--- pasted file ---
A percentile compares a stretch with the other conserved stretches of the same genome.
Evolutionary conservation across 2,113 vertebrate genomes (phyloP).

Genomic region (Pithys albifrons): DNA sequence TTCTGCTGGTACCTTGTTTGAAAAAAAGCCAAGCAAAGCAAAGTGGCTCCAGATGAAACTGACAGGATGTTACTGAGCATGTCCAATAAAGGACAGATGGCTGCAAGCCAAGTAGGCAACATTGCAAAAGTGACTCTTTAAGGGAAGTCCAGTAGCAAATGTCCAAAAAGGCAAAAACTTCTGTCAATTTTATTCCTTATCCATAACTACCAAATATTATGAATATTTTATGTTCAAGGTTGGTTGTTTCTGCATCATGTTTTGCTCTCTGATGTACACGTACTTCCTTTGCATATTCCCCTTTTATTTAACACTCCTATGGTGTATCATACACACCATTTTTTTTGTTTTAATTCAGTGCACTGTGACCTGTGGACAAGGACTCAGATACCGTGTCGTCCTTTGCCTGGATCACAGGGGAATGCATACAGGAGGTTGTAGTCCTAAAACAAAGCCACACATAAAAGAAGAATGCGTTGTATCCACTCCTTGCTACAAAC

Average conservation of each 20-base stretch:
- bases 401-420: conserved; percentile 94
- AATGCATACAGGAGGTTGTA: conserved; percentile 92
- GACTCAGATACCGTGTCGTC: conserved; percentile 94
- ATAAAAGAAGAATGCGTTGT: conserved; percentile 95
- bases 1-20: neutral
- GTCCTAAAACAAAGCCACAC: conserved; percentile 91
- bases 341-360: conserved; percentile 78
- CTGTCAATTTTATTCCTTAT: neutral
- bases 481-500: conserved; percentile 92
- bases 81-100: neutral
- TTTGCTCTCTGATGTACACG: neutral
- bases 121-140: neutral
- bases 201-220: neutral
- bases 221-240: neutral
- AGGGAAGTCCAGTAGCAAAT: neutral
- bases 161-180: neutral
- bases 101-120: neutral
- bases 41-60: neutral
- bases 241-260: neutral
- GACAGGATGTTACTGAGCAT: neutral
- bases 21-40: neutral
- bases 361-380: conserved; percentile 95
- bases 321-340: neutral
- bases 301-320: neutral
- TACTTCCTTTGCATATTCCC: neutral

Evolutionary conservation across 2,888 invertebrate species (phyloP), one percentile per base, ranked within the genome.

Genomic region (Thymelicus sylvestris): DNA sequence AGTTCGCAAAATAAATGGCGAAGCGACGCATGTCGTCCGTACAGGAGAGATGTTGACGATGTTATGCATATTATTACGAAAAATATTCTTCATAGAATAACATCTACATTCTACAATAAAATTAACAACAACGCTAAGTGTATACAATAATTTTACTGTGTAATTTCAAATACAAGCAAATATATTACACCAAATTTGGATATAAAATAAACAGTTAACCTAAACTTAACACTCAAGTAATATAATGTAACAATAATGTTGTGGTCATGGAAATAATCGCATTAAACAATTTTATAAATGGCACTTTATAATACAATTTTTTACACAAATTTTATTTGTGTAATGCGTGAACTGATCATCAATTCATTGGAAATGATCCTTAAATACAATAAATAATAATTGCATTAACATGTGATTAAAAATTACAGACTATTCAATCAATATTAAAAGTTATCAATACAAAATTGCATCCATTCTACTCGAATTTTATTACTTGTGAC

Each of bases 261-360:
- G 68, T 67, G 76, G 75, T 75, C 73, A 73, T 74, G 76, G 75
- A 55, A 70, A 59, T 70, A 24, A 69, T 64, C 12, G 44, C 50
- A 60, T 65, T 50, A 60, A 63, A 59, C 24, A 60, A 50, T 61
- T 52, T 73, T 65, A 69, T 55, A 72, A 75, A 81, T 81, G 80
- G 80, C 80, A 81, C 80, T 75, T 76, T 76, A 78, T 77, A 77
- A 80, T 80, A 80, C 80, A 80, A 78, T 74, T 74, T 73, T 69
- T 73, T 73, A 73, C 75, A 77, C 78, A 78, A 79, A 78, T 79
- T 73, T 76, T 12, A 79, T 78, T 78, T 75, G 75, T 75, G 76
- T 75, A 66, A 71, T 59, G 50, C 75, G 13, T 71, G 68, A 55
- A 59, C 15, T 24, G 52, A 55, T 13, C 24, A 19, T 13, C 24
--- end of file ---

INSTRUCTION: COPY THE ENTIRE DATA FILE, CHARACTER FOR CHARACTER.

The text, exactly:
A percentile compares a stretch with the other conserved stretches of the same genome.
Evolutionary conservation across 2,113 vertebrate genomes (phyloP).

Genomic region (Pithys albifrons): DNA sequence TTCTGCTGGTACCTTGTTTGAAAAAAAGCCAAGCAAAGCAAAGTGGCTCCAGATGAAACTGACAGGATGTTACTGAGCATGTCCAATAAAGGACAGATGGCTGCAAGCCAAGTAGGCAACATTGCAAAAGTGACTCTTTAAGGGAAGTCCAGTAGCAAATGTCCAAAAAGGCAAAAACTTCTGTCAATTTTATTCCTTATCCATAACTACCAAATATTATGAATATTTTATGTTCAAGGTTGGTTGTTTCTGCATCATGTTTTGCTCTCTGATGTACACGTACTTCCTTTGCATATTCCCCTTTTATTTAACACTCCTATGGTGTATCATACACACCATTTTTTTTGTTTTAATTCAGTGCACTGTGACCTGTGGACAAGGACTCAGATACCGTGTCGTCCTTTGCCTGGATCACAGGGGAATGCATACAGGAGGTTGTAGTCCTAAAACAAAGCCACACATAAAAGAAGAATGCGTTGTATCCACTCCTTGCTACAAAC

Average conservation of each 20-base stretch:
- bases 401-420: conserved; percentile 94
- AATGCATACAGGAGGTTGTA: conserved; percentile 92
- GACTCAGATACCGTGTCGTC: conserved; percentile 94
- ATAAAAGAAGAATGCGTTGT: conserved; percentile 95
- bases 1-20: neutral
- GTCCTAAAACAAAGCCACAC: conserved; percentile 91
- bases 341-360: conserved; percentile 78
- CTGTCAATTTTATTCCTTAT: neutral
- bases 481-500: conserved; percentile 92
- bases 81-100: neutral
- TTTGCTCTCTGATGTACACG: neutral
- bases 121-140: neutral
- bases 201-220: neutral
- bases 221-240: neutral
- AGGGAAGTCCAGTAGCAAAT: neutral
- bases 161-180: neutral
- bases 101-120: neutral
- bases 41-60: neutral
- bases 241-260: neutral
- GACAGGATGTTACTGAGCAT: neutral
- bases 21-40: neutral
- bases 361-380: conserved; percentile 95
- bases 321-340: neutral
- bases 301-320: neutral
- TACTTCCTTTGCATATTCCC: neutral

Evolutionary conservation across 2,888 invertebrate species (phyloP), one percentile per base, ranked within the genome.

Genomic region (Thymelicus sylvestris): DNA sequence AGTTCGCAAAATAAATGGCGAAGCGACGCATGTCGTCCGTACAGGAGAGATGTTGACGATGTTATGCATATTATTACGAAAAATATTCTTCATAGAATAACATCTACATTCTACAATAAAATTAACAACAACGCTAAGTGTATACAATAATTTTACTGTGTAATTTCAAATACAAGCAAATATATTACACCAAATTTGGATATAAAATAAACAGTTAACCTAAACTTAACACTCAAGTAATATAATGTAACAATAATGTTGTGGTCATGGAAATAATCGCATTAAACAATTTTATAAATGGCACTTTATAATACAATTTTTTACACAAATTTTATTTGTGTAATGCGTGAACTGATCATCAATTCATTGGAAATGATCCTTAAATACAATAAATAATAATTGCATTAACATGTGATTAAAAATTACAGACTATTCAATCAATATTAAAAGTTATCAATACAAAATTGCATCCATTCTACTCGAATTTTATTACTTGTGAC

Each of bases 261-360:
- G 68, T 67, G 76, G 75, T 75, C 73, A 73, T 74, G 76, G 75
- A 55, A 70, A 59, T 70, A 24, A 69, T 64, C 12, G 44, C 50
- A 60, T 65, T 50, A 60, A 63, A 59, C 24, A 60, A 50, T 61
- T 52, T 73, T 65, A 69, T 55, A 72, A 75, A 81, T 81, G 80
- G 80, C 80, A 81, C 80, T 75, T 76, T 76, A 78, T 77, A 77
- A 80, T 80, A 80, C 80, A 80, A 78, T 74, T 74, T 73, T 69
- T 73, T 73, A 73, C 75, A 77, C 78, A 78, A 79, A 78, T 79
- T 73, T 76, T 12, A 79, T 78, T 78, T 75, G 75, T 75, G 76
- T 75, A 66, A 71, T 59, G 50, C 75, G 13, T 71, G 68, A 55
- A 59, C 15, T 24, G 52, A 55, T 13, C 24, A 19, T 13, C 24